(CNSNews.com) - Congress "needs to be careful not to intrude on the discretion that the Executive Branch should normally have," Homeland Security Secretary Jeh Johnson told the House Judiciary Committee on Thursday.
"You cannot, with all respect, micromanage certain functions that the Executive (Branch) is charged with carrying out."
Johnson was responding to Rep. Trey Gowdy (R-S.C.), who asked him to explain the difference between prosecutorial discretion and "wholesale" failure to enforce the law.
"Are there any categories of law that the chief executive really, actually has to enforce, and this time we really mean it?" Gowdy asked.
"As a lawyer, I will tell you I believe there are," Johnson said. "I think that there comes a point where something looks like a wholesale abandonment of the enforcement of the law versus prosecutorial discretion."
But Johnson found it difficult to explain where the line is crossed.
"The Legislative Branch can and should set the broad parameters for national policy, and the Executive (Branch) should be given a certain amount of discretion based on existing circumstances to implement and enforce those laws," he said. "And there's a line between those two that I think is probably a little difficult to articulate."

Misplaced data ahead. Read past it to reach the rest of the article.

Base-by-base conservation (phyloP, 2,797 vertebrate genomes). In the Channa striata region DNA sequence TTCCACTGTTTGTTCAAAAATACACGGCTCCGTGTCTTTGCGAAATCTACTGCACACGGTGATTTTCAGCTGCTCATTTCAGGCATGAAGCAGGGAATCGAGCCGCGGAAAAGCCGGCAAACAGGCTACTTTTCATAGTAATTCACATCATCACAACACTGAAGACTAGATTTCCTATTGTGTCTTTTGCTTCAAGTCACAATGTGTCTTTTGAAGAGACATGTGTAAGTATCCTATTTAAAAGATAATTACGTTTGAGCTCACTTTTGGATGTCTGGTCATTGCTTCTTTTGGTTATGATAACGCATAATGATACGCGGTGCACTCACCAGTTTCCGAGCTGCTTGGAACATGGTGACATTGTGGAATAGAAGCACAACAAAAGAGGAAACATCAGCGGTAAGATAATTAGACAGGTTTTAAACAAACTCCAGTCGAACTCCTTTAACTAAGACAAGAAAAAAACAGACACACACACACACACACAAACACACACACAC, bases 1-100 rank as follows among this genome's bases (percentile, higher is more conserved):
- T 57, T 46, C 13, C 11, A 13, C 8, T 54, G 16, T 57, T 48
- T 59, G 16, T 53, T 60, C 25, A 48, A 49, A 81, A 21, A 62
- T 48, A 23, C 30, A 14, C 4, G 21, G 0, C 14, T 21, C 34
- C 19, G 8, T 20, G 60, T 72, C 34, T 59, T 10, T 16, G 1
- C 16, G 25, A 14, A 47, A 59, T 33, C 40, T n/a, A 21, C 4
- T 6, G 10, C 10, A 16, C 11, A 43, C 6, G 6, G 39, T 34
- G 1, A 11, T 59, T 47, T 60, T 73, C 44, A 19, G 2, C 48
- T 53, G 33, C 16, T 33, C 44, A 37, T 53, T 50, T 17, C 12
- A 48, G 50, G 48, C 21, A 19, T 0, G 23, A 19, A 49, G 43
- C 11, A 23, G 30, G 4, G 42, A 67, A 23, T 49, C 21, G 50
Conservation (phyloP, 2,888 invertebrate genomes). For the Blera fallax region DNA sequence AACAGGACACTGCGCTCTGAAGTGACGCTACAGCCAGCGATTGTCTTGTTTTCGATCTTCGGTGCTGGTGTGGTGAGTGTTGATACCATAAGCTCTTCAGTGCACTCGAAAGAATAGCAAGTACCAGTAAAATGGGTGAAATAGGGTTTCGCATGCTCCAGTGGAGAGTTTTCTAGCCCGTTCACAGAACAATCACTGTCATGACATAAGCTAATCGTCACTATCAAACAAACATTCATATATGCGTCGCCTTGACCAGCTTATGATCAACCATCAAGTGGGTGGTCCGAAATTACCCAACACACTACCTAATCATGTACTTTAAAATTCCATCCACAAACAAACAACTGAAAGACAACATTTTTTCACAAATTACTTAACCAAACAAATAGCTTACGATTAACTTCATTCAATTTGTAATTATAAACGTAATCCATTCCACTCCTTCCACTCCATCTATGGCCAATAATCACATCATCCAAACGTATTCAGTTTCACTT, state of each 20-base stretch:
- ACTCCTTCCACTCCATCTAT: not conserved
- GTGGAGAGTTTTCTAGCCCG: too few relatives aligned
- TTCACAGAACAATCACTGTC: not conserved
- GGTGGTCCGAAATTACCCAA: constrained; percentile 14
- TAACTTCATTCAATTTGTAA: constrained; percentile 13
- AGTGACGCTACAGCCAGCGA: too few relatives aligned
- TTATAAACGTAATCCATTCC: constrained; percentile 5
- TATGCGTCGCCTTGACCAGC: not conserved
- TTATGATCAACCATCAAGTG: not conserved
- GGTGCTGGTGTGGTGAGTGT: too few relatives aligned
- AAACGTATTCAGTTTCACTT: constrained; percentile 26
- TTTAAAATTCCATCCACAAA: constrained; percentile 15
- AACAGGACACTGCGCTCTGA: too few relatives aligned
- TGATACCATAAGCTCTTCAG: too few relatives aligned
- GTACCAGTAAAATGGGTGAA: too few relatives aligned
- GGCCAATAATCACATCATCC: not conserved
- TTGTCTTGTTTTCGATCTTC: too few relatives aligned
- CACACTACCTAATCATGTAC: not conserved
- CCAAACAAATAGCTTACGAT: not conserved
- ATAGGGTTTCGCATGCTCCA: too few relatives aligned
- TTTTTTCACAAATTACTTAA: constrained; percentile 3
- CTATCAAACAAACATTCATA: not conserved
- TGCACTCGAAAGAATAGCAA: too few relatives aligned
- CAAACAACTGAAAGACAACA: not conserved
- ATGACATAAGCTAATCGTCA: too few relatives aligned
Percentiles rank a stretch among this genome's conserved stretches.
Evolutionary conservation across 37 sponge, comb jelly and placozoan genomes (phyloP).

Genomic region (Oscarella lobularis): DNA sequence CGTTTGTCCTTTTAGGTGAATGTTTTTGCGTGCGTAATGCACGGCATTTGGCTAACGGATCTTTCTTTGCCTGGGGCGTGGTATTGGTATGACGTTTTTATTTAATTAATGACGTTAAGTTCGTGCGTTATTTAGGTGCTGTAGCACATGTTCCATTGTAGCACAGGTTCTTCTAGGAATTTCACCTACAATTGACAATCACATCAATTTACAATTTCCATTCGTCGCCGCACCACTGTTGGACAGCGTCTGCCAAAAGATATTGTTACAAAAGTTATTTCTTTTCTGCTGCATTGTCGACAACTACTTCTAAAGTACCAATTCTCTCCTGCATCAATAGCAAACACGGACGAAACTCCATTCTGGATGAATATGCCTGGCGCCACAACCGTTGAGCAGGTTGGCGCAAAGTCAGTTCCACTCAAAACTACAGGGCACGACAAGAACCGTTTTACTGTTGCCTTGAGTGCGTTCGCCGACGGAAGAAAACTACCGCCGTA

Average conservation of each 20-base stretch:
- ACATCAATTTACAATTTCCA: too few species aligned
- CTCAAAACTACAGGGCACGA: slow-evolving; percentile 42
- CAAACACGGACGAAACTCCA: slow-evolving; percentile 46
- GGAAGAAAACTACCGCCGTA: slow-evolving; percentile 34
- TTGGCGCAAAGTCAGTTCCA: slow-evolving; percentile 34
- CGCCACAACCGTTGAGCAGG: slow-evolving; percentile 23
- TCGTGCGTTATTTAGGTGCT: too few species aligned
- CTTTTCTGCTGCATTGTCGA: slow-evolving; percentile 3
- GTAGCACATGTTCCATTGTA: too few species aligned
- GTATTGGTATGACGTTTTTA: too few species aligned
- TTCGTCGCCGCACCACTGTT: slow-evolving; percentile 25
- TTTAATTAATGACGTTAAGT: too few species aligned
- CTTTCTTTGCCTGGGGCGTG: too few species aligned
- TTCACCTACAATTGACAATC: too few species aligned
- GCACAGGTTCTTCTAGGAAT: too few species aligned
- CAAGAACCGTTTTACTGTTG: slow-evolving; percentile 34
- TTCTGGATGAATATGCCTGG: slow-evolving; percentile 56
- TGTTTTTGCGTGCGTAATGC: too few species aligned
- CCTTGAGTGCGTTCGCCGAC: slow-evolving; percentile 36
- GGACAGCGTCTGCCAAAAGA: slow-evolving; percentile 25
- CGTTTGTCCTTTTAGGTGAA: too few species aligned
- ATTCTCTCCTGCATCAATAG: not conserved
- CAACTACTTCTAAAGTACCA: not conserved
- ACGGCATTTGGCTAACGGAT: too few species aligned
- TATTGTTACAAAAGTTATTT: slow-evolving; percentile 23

Gowdy asked Johnson to help him "find where that line is."
"The beauty of this county is, even if our politics differ, we still respect the rule of law. And we are playing with the foundation of this republic when we decide selectively which laws we're going to enforce due to political expediency. That transcends politics and begins to impact the foundation of this republic," Gowdy said.
"And I would urge you to help me find where that line is between prosecutorial discretion and (you just deciding) you don't like to enforce the law."
Earlier, Johnson told the committee that the concept of prosecutorial discretion has been around a long time in the criminal justice context, and he said limited resources from Congress means "we have to continually reevaluate how best to prioritize who we enforce the laws against."
Johnson described prosecutorial discretion as a "prioritization."
"Now, somebody who is a low priority is not necessarily beyond the reach of the law. They are a low priority, but they don't have any sort of...amnesty."